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EDGE 2018: Employee centricity key to customer centricity

EDGE 2018: Employee centricity key to customer centricity

Nancy Rademaker of Nexxworks delivered the opening keynote of EDGE 2018, focusing on extreme customer centricity in the digital age

Nancy Rademaker (Nexxworks) delivers the opening keynote at EDGE 2018

Nancy Rademaker (Nexxworks) delivers the opening keynote at EDGE 2018

Credit: Christine Wong

I had the honour of delivering the opening keynote speech at EDGE 2018 on Hamilton Island, where I talked about extreme customer centricity and the fact that companies need to embrace this to survive the digital tsunami.

With the smartphone as the most powerful tool ever, customers have literally put themselves in the centre of the world and if you don’t follow them into this new reality, chances are you become obsolete.

In his book Managers the Day After Tomorrow, my business partner Rik Vera uses the customer centricity model below, showing that you must build a strategy that really starts with the desired customer experience.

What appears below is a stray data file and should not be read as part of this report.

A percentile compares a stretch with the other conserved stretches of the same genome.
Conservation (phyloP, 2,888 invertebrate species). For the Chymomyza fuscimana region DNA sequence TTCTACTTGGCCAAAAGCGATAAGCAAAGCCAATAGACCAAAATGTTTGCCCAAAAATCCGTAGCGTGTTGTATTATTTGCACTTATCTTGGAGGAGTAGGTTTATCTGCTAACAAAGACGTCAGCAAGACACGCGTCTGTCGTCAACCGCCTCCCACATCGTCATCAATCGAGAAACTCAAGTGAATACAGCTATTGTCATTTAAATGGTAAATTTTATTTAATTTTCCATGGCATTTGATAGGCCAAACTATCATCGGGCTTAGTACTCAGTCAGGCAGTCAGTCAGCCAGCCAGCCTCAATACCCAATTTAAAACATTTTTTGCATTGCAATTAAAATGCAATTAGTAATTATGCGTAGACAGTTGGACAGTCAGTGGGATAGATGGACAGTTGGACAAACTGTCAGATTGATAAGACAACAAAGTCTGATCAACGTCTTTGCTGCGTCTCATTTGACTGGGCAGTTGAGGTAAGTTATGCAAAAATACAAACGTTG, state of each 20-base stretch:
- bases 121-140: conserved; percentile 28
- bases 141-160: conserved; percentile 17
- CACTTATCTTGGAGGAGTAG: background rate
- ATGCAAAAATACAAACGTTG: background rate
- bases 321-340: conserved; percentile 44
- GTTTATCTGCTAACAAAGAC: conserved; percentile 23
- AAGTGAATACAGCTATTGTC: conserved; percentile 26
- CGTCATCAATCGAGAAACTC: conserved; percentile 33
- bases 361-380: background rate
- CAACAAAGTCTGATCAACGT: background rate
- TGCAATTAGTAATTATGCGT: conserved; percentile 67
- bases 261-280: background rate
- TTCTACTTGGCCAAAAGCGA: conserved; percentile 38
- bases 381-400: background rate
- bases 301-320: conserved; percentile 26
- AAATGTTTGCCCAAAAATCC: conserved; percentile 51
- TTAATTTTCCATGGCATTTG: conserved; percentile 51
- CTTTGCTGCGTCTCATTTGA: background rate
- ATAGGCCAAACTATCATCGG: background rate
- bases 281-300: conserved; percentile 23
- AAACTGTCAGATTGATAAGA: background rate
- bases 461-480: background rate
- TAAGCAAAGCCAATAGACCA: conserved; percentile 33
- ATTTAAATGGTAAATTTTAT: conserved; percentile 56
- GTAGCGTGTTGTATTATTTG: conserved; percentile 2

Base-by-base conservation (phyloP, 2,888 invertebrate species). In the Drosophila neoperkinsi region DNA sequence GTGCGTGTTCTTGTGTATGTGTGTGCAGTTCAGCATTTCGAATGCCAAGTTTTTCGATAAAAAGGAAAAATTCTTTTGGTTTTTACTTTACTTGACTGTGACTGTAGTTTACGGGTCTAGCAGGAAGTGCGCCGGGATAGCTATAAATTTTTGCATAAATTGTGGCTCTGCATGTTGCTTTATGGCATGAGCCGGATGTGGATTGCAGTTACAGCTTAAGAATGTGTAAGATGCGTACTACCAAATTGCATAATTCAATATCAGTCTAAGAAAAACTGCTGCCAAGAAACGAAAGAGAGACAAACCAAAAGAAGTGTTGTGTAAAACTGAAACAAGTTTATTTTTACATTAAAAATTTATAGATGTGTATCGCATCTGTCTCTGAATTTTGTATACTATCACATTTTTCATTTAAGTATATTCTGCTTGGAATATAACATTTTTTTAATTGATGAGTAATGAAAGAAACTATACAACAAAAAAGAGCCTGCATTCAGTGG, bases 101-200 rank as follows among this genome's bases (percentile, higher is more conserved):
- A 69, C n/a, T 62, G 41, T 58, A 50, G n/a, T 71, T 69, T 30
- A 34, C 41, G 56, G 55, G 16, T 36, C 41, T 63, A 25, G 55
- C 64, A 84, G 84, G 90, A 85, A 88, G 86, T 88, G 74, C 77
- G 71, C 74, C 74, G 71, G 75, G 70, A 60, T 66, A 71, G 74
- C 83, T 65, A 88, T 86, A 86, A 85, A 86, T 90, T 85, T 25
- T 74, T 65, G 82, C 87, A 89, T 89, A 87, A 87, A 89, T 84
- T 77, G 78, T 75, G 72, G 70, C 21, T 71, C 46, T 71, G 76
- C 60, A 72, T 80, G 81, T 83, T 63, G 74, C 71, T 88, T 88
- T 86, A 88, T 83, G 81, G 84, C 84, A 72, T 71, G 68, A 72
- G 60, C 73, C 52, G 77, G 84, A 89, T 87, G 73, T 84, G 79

It requires full adherence to new principles to enable a truly customer-centric operation mode: a shift to value-driven behaviour, an accompanying culture with new KPIs, a new management style and an organisational structure that allows for more self-steering and working in teams.

Rik Vera's model of extreme customer centricityCredit: Nexxworks
Rik Vera's model of extreme customer centricity

CEX-EX

The desired customer experience (CEX) should be the starting point in everything a company does. The first and most important interface – hence the next circle – is the employee.

As every customer and every desired customer experience is different, the employee can’t be framed by top-down processes. Instead, employees need to be really empowered to help, serve and delight customers always and under all circumstances.

So, processes need to be replaced by value-driven behaviour. Employee centricity is a natural result of really putting your customer in the centre, as digital processes and procedures will never delight the customer.

Value-driven behaviour?

But what really is value-driven behaviour? As human beings, we always have a strong urge to know and measure if we are doing things right.

Employees have the tendency to look towards their organisation to measure or judge them, hence organisations tend to put extensive performance management systems in place.

Companies build scenarios: if A happens you need to do this, if B happens you need to do that.